The Scottish Government is continuing its programme of investment with £500m in bus priority infrastructure.
The Bus Partnership Fund will support local authorities, in partnership with bus operators, to tackle the negative impact of congestion on bus services so that bus journeys are quicker and more reliable – encouraging more people to travel by bus.
The Bus Partnership Fund will complement the new powers in the Transport (Scotland) Act 2019. It will enable local authorities, in partnership with bus operators, to work together to develop and deliver ambitious schemes that incorporate bus priority measures to tackle the negative impacts of congestion.
In doing so, this will make bus use more attractive, increasing bus usage and patronage, which in turn leads to greater investment and better services.
Work had been paused due to the COVID-19 pandemic, however, the Programme for Government published in September reaffirmed the commitment to this funding programme as a key part of Scotland’s green recovery.
Cabinet Secretary for Transport, Infrastructure and Connectivity Michael Matheson said: “I’m very pleased to launch our Bus Partnership Fund as part of our efforts to secure Scotland’s green recovery from COVID-19.
“I acknowledge the extreme pressures on local authorities and bus operators as we continue to negotiate our way through the current pandemic. However, in addition to providing emergency funding for operators right now, we are also looking to the future.
“We are committed to achieving a just and green recovery and I believe that supporting bus travel is key to that.
“As set out in the National Transport Strategy, the benefits of bus, particularly to addressing the climate emergency and tackling inequality, are clear.
“The Bus Partnership Fund is a key part of delivering on the priorities outlined in the Strategy. I believe that a strong partnership approach is essential and I want to see ambitious proposals placing bus priority at the heart of our sustainable transport future – linking with active travel alongside further action and investment from local authorities and bus operators.
“When local authorities and their partners make ambitious bids to the Bus Partnership Fund, coupled with our wider support to the sector, this will contribute to our collective vision to deliver an efficient, inclusive, cost-effective and sustainable transport system for all.”
Paul White, Director for CPT in Scotland said: “CPT welcomes the Scottish Government’s commitment to invest in improved infrastructure for buses.
“Congestion is the biggest issue holding back buses in our communities.
“Reducing journey times will make buses more attractive for customers, reduce the number of cars on our roads, improve local air quality and free up resources to deliver improved bus networks and better value fares.
“Every £1 invested in bus priority can generate up to eight times that amount in wider economic, social and environmental benefits. So, investment in buses is an investment in Scotland’s future.
“We are committed to working in partnership with local authorities to deliver an attractive, modern, green bus network for Scotland, and we look forward to helping maximise the impact of this fund.” Greig MacKay, Director for Bus Users Scotland said:
“Bus Users welcomes the new Bus Partnership Fund for Scotland and its focus on passengers. By reducing congestion and increasing accessibility to active travel options, we should see faster and more reliable bus services and greater passenger numbers across Scotland.”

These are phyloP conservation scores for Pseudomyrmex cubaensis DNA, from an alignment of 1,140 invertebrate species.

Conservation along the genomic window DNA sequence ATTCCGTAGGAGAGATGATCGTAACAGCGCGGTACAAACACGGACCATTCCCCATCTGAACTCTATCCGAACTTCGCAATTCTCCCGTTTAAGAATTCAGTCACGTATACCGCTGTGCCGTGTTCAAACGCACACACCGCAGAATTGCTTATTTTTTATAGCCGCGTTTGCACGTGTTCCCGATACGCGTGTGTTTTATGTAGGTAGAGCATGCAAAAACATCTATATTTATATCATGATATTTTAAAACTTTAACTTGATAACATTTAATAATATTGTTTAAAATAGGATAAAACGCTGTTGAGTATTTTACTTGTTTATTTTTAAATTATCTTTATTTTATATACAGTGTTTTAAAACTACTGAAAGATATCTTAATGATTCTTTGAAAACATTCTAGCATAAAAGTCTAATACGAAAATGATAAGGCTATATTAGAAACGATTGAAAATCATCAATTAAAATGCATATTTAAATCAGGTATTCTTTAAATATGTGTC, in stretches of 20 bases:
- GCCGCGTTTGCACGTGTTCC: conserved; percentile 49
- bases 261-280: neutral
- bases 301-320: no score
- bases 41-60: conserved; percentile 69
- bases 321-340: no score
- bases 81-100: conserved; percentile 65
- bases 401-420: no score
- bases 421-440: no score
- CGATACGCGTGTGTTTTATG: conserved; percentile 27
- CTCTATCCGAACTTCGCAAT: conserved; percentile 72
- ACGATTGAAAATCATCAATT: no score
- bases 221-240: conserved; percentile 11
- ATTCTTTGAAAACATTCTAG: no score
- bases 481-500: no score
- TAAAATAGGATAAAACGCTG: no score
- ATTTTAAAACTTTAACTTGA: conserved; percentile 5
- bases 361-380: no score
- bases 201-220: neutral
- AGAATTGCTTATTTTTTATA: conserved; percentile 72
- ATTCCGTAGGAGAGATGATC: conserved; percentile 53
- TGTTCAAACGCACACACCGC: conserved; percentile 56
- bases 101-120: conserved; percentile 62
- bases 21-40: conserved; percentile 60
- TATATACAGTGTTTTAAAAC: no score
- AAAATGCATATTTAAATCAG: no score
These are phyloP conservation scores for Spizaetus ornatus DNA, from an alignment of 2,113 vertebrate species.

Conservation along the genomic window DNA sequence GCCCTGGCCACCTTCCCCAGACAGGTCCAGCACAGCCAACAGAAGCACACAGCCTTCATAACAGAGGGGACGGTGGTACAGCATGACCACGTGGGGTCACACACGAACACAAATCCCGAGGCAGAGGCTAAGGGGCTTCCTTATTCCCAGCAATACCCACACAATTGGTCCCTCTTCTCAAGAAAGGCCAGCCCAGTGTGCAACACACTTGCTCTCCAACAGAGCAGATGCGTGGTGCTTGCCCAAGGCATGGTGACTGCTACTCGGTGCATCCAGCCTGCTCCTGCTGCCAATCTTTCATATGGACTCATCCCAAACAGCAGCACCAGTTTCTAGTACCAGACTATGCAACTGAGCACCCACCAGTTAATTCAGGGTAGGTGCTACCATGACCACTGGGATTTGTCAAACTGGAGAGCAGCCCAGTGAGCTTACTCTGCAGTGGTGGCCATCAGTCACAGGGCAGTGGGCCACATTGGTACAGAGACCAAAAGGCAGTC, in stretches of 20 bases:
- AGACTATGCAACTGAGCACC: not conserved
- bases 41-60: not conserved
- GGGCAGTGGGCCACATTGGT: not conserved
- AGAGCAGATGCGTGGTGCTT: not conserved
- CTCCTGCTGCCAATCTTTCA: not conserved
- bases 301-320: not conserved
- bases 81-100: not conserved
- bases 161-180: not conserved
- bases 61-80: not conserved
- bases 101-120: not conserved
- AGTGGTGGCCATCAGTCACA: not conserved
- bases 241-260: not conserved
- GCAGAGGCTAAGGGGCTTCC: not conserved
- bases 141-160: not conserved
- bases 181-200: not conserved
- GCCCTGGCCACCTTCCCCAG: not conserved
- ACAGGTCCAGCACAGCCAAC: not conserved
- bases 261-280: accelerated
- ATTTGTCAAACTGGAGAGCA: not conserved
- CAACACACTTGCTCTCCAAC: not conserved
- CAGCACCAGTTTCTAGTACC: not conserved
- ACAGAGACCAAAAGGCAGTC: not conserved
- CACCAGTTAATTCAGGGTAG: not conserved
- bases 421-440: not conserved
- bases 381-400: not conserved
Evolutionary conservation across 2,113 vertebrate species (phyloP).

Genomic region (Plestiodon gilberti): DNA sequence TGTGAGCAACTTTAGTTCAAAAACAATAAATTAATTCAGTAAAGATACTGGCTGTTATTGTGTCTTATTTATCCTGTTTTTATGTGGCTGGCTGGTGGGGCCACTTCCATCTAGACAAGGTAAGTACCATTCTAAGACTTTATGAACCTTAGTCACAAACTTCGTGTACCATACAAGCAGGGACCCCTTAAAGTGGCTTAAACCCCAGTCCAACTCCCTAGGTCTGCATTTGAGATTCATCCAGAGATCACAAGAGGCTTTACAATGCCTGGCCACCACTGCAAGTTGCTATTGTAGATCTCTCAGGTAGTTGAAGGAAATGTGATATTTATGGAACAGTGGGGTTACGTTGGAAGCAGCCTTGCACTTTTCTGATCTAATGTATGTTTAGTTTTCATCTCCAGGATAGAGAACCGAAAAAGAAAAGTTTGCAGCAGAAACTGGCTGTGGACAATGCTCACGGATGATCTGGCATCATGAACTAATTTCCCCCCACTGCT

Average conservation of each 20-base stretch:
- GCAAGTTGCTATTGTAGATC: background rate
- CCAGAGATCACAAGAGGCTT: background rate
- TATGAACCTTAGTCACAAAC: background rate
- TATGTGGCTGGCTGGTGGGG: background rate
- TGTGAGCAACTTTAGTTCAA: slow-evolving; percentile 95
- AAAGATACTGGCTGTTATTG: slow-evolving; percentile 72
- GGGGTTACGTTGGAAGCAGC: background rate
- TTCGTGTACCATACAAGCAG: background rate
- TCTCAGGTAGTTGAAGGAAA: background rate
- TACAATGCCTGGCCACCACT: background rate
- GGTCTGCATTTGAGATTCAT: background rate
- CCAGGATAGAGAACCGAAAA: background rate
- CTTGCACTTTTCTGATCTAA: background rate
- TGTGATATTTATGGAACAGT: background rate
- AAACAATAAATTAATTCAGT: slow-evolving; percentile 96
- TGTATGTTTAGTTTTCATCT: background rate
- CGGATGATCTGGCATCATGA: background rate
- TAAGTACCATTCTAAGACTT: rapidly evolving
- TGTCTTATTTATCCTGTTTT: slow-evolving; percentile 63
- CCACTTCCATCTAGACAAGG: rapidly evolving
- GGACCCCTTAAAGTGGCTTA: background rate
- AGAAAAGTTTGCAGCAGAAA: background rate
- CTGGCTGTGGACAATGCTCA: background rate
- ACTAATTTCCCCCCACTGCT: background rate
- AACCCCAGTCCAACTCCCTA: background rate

Details of the Bus Partnership Fund are on the Transport Scotland website.
About the fund and bus policy
The £500m investment is comprised of the Bus Partnership Fund and funding for reallocation of road space for high occupancy vehicle, such as buses, on the motorway network through Glasgow.
Transport Scotland is also progressing the second Strategic Transport Projects Review which will identify the next priority areas for investment.
The bus priority funding is not the only support which has been made available for the sector.
The Scottish Government has approved additional expenditure of up to £52.6 million to support bus operators through the COVID-19 Support Grant – Restart to maintain services during the coronavirus pandemic.
This new funding, to cover expected loss of revenue between 9 November and 17 January, extends the support of up to £109.7 million provided to increase bus services since June.
The Scottish Government has awarded £7.4 million through the first round of the Scottish Ultra-Low Emission Bus Scheme.
The initiative helps bus operators invest in ultra-low emission vehicles and infrastructure – supporting a green recovery out of the COVID-19 crisis, furthering its ambitions for a net-zero economy and improving air quality through a greener fleet.41 ultra-low emission buses will be supported across five bids, with 35 of the buses built in Scotland – supporting jobs and the wider Scottish supply chain.
In addition, The Scottish Government has awarded over £9.75 million to 19 bus and coach operators to retrofit 594 mid-life vehicle exhausts in 2020/21.
This step will reduce harmful emissions and air pollution which damages health.
The Scottish Government has launched a consultation on new proposals to offer free bus travel for young people resident in Scotland aged under 19.
Over a third of people already benefit from free bus travel in Scotland.
The proposed extension of free bus travel to approximately 770,000 young people will deliver on the budget agreement, as reaffirmed in the recent Programme for Government.
At the same time the proposals help realise the vision proposed through the National Transport Strategy – contributing to a transport system with reduced inequalities and one that advances equality of opportunity.